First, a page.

NHS Providers' policy development and influencing work is focused on promoting and protecting our members' interests against the backdrop of a rapidly changing health service and an extremely challenging financial context.

Our policy solutions are grounded in practice, developed in partnership with our members, and based on a wide-ranging knowledge of member needs and how the system works. Working closely with government, parliamentarians and industry regulators, our understanding of policy-making and the political context ensures that the voice of NHS public providers is heard at the highest levels.

Delivery and performance

The NHS is one of the most measured organisations in the world and its performance comes under intense scrutiny.

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NHS providers are facing intense financial pressure, with how their services are paid for and how much they cost under ever greater scrutiny. The funding gap facing the NHS is having a material impact on frontline providers and the services they are able to offer to patients.

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Boards of foundation trusts and trusts face a range of complex challenges and demands. NHS Providers has a vital role in supporting boards as they respond to a challenging policy and financial environment.

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Transforming care

NHS provider boards are developing new ways of working together and delivering care to meet present and future challenges, improve care quality and deliver sustainable services in a tough financial context.

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Proportionate, risk-based regulation plays an important role in building public confidence in the NHS. Two main regulators hold NHS providers to account for the quality of care they deliver and how they are run. NHS Improvement also ensures that the sector works in the best interests of patients by promoting patient choice and integrating services to provide seamless care.

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NHS Providers is the national representative for NHS foundation trusts and trusts, setting out their views on the issues and priorities for the sector. We do this by working with the government, NHS public bodies, parliamentarians and a wide range of stakeholder organisations.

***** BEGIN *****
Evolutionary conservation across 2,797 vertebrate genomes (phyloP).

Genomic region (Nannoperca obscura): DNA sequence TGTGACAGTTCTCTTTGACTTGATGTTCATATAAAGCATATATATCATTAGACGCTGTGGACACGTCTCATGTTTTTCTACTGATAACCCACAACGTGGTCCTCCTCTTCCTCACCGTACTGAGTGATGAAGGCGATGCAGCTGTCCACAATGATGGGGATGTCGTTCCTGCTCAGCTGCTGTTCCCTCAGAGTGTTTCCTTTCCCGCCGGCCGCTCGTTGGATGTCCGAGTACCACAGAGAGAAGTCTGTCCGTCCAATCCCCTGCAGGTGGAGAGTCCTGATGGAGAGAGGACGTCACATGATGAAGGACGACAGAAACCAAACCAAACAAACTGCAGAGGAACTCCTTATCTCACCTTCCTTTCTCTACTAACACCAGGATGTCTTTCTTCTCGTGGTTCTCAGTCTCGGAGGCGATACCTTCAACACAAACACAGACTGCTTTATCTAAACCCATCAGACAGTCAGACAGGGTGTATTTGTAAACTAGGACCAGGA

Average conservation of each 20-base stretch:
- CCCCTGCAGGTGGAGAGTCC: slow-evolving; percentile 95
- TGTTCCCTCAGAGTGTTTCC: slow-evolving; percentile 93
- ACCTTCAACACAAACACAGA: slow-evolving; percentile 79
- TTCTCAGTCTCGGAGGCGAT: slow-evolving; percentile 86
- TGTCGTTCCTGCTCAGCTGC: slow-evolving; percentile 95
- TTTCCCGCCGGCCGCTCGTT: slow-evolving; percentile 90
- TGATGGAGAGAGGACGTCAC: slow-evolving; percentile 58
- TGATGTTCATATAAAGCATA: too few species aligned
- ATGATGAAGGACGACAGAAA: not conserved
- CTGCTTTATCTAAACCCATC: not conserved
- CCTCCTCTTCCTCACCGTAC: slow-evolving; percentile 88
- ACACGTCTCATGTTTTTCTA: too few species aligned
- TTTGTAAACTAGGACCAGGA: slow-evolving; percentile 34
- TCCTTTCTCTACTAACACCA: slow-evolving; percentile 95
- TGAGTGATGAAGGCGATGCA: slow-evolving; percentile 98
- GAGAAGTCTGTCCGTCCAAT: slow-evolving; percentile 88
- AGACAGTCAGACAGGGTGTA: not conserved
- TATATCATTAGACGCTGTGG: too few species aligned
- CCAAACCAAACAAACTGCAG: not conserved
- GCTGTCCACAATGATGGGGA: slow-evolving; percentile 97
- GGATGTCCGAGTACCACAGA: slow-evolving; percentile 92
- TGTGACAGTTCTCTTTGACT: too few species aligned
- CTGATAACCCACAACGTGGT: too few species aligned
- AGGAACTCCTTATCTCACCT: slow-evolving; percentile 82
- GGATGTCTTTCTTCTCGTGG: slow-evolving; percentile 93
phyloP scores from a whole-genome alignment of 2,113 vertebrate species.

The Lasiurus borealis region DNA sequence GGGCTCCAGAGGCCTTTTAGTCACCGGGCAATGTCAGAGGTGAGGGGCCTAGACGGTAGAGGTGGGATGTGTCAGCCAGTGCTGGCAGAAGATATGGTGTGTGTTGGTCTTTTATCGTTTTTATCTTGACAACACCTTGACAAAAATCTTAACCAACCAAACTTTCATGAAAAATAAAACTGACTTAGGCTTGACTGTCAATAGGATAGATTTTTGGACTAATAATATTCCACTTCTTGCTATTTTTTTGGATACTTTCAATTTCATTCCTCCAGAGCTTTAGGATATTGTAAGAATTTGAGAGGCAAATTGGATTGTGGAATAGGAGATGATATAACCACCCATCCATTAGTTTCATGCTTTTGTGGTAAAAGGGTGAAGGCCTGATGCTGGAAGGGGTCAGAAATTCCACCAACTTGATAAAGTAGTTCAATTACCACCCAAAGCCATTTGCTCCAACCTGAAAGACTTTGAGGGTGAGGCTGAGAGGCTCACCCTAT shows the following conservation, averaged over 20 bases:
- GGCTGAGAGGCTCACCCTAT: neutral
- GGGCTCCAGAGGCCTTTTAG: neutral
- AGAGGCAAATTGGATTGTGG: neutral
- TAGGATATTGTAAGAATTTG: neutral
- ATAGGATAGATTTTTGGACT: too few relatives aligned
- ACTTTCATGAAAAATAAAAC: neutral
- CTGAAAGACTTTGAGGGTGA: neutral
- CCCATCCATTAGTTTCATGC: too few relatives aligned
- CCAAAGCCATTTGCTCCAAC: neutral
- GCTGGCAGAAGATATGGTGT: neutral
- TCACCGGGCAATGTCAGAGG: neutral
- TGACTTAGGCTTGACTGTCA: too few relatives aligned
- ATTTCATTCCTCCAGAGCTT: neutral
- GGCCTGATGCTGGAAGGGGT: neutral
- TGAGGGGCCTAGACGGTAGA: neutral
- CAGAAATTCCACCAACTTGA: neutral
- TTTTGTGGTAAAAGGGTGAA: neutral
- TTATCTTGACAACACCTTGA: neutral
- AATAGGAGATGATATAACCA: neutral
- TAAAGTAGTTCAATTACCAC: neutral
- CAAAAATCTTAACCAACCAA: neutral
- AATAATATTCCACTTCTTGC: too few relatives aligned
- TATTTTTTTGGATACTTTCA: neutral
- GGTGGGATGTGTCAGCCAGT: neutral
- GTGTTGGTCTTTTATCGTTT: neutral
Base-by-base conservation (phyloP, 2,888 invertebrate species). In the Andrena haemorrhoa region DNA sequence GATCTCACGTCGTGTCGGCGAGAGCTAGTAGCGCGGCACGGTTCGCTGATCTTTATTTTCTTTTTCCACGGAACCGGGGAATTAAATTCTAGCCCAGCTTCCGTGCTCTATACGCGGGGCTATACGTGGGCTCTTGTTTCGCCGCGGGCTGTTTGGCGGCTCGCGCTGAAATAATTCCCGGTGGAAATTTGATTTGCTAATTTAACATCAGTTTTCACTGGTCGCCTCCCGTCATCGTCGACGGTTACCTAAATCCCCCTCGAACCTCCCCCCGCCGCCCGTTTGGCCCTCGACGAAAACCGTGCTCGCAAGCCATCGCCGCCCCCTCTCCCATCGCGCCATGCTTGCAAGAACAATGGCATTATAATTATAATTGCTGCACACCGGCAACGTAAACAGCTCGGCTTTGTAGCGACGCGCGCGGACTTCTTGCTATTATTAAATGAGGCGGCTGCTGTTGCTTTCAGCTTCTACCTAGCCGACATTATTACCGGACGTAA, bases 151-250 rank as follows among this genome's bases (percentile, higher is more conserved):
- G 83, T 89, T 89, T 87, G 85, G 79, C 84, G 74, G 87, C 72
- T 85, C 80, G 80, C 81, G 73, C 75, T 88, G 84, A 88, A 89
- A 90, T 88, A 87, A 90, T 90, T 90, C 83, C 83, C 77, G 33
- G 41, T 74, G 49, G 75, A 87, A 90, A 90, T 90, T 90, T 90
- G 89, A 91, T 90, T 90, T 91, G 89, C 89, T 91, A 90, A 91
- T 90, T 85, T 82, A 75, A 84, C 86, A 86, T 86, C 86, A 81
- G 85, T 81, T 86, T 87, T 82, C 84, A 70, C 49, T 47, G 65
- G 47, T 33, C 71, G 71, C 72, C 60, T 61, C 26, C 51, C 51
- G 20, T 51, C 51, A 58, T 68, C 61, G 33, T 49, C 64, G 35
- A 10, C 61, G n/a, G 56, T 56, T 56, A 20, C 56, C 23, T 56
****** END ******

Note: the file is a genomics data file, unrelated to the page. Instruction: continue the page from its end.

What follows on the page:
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Over a million people in England work for the NHS, providing high quality care every day. Government, NHS arm's length bodies, unions, professional colleges, and regulators all have a role to play in workforce matters and employment relations. But NHS provider boards must have the autonomy to fulfil their responsibilities in leading confident, well-run organisations and supporting, developing, and empowering their workforces.

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On 23 June 2016 the UK voted to leave the European Union. In March 2017, then prime minister Theresa May, invoked Article 50 of the Lisbon Treaty, triggering negotiations on the terms of the UK’s withdrawal and the nature of its future relationship with the EU. A deal was agreed in November 2018 but this was not passed by parliament, resulting in an extension to the Article 50 process, the resignation of Theresa May and the appointment of Boris Johnson. Mr Johnson negotiated a revised deal and although the associated bill passed its second reading in the House of Commons, parliament did not approve the condensed timetable for the remaining stages. A further Article 50 extension was granted in October 2019 and, the government now both committed to delivering Brexit and with a significant parliamentary minority, a general election was called. The current date for the UK to leave the EU is 31 January 2020.

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